A performance program of David Popper and Sophie Menter

Poppers’ own compositions were in high demand in public appearances and private salons. Apparently, Popper was able to “discriminate effectively in producing music which satisfied the demand for appealing music, and elevated the standard of cello salon literature, while incorporating a special touch of originality and new technical effects.” Even the usually grumpy Eduard Hanslick stated, “Popper has composed a number of very effective bravura pieces… His pieces found acclaim everywhere, and are also played by other virtuosos, and sell well. This all proves their practical value. They are cleverly made little things, which betray more coquettishness than creative strength.”

David Popper: Im Walde, Op. 50 (Martin Rummel, cello; Gerda Guttenberg, piano)

… and Composer

the press excerpt titled "Die Bombe" about the relationship of David Popper and Sophie Menter

The press excerpt titled “Die Bombe” about the relationship of David Popper and Sophie Menter

Popper was considered the perfect blend of charm, personality, and virtuosity. “When we see and hear him perform,” wrote a critic, “our soul is harmoniously filled with charm and joy. Whenever the name David Popper is mentioned, from deep in our memories we recall his nobly featured head leaning over his instrument, the controlled elegance of his bow-arm, the clear sweet tone welling from his cello, and the graceful, harmonious winding melodies blending with the colourful fireworks of virtuosity.”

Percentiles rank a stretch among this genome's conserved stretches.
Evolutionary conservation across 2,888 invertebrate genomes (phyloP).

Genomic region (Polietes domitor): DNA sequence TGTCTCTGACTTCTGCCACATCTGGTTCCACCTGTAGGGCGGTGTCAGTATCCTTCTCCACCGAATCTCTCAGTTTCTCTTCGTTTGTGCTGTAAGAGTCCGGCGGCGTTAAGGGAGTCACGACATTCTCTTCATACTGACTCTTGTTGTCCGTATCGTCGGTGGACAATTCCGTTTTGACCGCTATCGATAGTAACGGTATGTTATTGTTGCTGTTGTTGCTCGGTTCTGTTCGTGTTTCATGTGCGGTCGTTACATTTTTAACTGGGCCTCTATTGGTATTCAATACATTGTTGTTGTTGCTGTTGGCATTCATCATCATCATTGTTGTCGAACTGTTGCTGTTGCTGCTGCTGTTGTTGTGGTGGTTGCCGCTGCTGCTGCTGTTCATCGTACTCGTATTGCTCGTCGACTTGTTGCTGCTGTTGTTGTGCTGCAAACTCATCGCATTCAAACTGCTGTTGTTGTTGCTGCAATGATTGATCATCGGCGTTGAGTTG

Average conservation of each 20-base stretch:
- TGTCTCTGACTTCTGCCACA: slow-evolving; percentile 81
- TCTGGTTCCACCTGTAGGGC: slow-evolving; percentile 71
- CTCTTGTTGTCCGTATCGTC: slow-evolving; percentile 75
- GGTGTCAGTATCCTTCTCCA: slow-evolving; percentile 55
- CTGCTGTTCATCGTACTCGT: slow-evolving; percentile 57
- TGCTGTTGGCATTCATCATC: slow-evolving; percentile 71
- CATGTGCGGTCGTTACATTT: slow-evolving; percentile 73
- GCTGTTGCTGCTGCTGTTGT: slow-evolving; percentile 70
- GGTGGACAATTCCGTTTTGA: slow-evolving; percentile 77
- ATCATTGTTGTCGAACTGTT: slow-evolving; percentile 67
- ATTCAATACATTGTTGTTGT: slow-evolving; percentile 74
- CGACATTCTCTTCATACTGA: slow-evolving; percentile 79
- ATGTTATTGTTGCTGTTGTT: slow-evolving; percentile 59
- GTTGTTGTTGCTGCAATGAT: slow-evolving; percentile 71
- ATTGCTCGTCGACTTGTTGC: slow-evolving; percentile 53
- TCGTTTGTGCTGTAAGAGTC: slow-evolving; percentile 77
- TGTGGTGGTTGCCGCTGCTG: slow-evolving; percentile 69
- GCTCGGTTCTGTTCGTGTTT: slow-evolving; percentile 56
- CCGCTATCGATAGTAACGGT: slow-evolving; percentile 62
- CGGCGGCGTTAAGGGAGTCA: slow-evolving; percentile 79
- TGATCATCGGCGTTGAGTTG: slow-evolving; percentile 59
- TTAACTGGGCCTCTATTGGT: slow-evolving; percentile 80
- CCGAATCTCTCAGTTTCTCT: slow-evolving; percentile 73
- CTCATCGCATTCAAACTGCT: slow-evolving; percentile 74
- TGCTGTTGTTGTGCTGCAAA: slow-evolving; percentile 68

David Popper: Spinning Song

A good many of Popper’s most rousing compositions were arranged for the violin by such greats as Auer, Sauret, Herrmann, Neruda, and others. Predictably, some critics accused Popper of being superficial in his compositions, but to this day cellists enjoy playing his delightful character pieces and dances. David Popper died of a heart attack in the evening of 7 August 1913 in the resort town of Baden bei Wien. According to his wishes, he received a stab in the heart before cremation, and his ashes are buried in close proximity to the remains of his son in Dresden.